Monday, 10 July 2017
Sherlock, Series 4, by Mark Gatiss and Steven Moffat (BBC One) | review by Rafe McGregor
In my review of Sherlock: The Abominable Bride (the 2016 Special, which bridged the gap between seasons 3 and 4) in TQF55, I was clear that the conclusion of Holmes’ drug-fuelled investigation is that, whatever appearances to the contrary, Moriarty is dead. I’m pleased to say I was right. Moriarty is dead and he did commit suicide in the finale of season 2, “The Reichenbach Fall”. Season 3 was Moriarty-free and the overarching plot across the three episodes was the discovery of the real identity of Mary Morstan (Amanda Abbington), whom Watson married in “The Sign of Three”, interwoven with Holmes’ struggle against Charles Augustus Magnussen (Lars Mikkelsen), a very nasty blackmailer of people in high and low places. The third season ended with “His Last Vow” (based on the Conan Doyle story “Charles Augustus Milverton” rather than “His Last Bow” as the title suggests), where Holmes was sent on a suicide mission to Eastern Europe in lieu of standing trial for the murder of Magnussen. The episode finished with Moriarty (Andrew Scott) apparently returning from the dead, being broadcast on every television screen in the UK and asking “Did you miss me?” The Special began with Holmes being recalled only a few minutes after his exile and its purpose was to confirm Moriarty’s death and establish his revenge as posthumous. Most of the Special takes place inside Holmes’ Mind Palace (AKA his drug-addled brain for this case) so the time elapsed between the end of season 3 and the start of season 4 is a matter of days rather than the three years the tormented audience has had to wait. Once Holmes reassures the authorities that Moriarty is dead, his murder of Magnussen is covered up, and he is reinstalled in Baker Street to await the unfolding of Moriarty’s retribution.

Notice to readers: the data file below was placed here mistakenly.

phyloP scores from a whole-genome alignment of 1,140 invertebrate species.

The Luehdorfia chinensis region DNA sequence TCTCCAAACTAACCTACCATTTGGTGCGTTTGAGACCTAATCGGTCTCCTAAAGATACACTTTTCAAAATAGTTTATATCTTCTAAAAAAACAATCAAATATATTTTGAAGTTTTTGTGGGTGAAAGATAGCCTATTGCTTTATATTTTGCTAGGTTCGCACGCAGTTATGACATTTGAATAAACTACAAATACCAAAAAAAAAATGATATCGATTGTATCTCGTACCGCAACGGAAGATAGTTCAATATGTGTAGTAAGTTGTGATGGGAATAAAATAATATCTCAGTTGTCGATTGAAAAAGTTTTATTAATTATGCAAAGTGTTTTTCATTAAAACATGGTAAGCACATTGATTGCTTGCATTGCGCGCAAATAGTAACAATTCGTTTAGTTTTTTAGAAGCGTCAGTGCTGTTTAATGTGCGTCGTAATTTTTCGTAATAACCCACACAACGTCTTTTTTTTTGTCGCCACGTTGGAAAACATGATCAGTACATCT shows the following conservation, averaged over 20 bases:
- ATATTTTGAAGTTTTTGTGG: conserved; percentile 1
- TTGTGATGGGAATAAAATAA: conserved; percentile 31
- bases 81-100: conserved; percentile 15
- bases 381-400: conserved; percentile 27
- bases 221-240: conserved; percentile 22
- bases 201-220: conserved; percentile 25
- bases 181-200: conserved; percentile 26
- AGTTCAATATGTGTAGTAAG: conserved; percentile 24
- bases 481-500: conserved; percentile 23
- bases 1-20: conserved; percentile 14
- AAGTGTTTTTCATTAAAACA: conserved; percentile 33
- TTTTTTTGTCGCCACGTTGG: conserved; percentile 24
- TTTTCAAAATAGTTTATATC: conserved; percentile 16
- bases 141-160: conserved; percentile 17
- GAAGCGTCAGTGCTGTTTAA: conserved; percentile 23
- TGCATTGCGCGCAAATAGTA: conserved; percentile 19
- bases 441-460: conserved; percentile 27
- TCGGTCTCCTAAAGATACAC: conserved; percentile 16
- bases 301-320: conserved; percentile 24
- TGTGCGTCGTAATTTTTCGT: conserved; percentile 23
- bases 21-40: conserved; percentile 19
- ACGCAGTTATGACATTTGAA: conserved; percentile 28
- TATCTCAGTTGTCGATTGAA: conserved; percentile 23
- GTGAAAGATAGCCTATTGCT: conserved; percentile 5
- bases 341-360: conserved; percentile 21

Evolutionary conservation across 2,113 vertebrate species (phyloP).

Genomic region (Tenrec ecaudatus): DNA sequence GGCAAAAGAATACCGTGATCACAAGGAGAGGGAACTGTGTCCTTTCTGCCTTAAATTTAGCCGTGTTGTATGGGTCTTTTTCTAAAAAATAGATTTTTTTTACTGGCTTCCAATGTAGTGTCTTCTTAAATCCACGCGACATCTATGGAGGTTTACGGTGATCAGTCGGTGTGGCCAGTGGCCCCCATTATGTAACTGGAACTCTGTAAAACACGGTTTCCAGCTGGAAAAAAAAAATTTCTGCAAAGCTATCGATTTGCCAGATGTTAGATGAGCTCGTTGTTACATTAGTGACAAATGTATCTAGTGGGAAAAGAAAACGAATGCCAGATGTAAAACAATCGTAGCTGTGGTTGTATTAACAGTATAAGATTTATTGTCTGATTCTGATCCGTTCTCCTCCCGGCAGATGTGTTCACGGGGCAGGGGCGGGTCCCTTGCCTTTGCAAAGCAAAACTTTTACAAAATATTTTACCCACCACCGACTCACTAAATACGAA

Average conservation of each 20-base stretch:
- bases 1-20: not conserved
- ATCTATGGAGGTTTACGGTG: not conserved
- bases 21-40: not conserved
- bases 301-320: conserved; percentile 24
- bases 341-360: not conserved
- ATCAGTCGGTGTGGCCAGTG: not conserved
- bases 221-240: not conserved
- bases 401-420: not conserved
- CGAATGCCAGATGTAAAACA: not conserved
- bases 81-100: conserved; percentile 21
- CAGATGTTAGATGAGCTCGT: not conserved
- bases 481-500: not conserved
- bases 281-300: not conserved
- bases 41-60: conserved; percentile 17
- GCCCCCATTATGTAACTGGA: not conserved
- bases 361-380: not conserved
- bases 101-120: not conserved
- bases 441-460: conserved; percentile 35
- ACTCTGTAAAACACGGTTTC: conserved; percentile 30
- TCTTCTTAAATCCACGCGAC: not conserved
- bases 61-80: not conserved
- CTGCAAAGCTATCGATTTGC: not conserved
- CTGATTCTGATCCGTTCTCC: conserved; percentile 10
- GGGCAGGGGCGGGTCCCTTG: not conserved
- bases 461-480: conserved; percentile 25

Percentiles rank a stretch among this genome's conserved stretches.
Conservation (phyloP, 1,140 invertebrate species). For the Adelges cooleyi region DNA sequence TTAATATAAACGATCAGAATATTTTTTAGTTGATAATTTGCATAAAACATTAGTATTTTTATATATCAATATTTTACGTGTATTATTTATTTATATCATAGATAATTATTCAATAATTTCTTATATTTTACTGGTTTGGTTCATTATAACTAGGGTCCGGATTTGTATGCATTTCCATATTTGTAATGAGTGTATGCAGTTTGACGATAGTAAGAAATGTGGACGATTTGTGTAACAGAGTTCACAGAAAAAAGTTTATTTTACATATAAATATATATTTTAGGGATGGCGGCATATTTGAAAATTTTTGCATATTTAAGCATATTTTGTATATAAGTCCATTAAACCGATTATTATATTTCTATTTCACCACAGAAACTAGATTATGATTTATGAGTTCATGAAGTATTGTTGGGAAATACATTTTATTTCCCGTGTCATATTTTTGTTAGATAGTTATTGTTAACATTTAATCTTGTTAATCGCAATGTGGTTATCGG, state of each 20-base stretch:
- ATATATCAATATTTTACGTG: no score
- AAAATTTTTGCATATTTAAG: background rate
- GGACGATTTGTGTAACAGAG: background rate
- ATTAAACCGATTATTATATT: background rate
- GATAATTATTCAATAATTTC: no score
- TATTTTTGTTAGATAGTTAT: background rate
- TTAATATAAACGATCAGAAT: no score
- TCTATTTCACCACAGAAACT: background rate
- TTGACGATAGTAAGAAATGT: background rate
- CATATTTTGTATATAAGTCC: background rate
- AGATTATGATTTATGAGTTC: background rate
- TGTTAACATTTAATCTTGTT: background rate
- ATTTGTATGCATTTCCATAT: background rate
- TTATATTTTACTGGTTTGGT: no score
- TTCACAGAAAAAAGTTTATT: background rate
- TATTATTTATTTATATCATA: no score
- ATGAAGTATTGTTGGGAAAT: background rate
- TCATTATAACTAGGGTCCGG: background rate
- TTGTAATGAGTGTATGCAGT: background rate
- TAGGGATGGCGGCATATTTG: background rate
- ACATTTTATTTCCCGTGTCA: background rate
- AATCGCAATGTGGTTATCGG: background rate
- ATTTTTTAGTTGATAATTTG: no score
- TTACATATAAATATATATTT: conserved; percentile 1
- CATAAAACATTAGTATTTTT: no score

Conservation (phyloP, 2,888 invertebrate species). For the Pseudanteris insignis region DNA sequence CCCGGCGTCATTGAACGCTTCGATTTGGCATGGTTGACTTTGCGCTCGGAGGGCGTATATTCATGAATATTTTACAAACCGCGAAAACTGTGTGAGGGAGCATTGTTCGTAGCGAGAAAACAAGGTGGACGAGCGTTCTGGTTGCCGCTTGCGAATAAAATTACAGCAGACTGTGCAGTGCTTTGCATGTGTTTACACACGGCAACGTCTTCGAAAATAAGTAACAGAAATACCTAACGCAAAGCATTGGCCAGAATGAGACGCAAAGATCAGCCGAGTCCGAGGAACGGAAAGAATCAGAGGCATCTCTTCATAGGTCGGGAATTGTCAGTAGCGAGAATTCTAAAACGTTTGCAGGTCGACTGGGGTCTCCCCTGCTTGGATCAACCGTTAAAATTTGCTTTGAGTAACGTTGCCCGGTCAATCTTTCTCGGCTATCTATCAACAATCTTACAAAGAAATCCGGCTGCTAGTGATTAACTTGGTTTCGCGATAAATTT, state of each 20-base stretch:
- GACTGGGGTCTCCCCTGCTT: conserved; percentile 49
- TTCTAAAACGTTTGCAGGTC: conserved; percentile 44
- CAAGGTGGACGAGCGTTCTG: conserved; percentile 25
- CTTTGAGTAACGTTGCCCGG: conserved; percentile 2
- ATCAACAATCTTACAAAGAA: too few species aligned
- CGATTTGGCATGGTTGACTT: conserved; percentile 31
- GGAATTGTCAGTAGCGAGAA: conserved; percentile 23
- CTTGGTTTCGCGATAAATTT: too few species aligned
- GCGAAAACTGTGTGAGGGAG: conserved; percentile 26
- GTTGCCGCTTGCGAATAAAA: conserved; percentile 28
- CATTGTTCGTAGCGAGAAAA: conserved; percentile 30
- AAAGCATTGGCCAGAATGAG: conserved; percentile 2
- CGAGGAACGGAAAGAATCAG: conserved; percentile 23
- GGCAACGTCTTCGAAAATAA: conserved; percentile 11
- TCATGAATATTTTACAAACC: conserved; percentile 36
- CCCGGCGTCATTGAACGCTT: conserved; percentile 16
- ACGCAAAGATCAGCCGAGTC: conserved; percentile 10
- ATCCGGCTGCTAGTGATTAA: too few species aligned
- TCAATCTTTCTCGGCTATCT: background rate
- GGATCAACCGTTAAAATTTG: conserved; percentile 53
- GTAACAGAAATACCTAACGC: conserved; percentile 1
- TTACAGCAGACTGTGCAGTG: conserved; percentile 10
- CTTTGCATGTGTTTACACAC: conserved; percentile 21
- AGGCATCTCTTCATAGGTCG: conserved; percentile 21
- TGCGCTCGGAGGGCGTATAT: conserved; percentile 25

The three episodes in the season all take their titles from original stories – “The Six Thatchers” (“The Six Napoleons”), “The Lying Detective” (“The Dying Detective”) and “The Final Problem” – and succeed in both paying homage to them and creatively reinventing them for viewers who have and have not read them. Following the segue from the Special to season 4, “The Six Thatchers” sees Moriarty’s machinations fade into the background as a link emerges between two of Holmes’ new cases. The focus of the episode is actually Mary’s past catching up with her (she was a freelance military contractor who worked for the CIA and the British government amongst others). Mary decides to leave John and their child for safety’s sake and is persuaded to return by Holmes. The episode ends with Watson blaming Holmes for the consequences and demanding that he never darken his door again. Watson’s reaction is completely unfair, but provides the writers with an opportunity to deprive audiences of the beloved partnership without the threat of death to one or both of them (par for the course by now).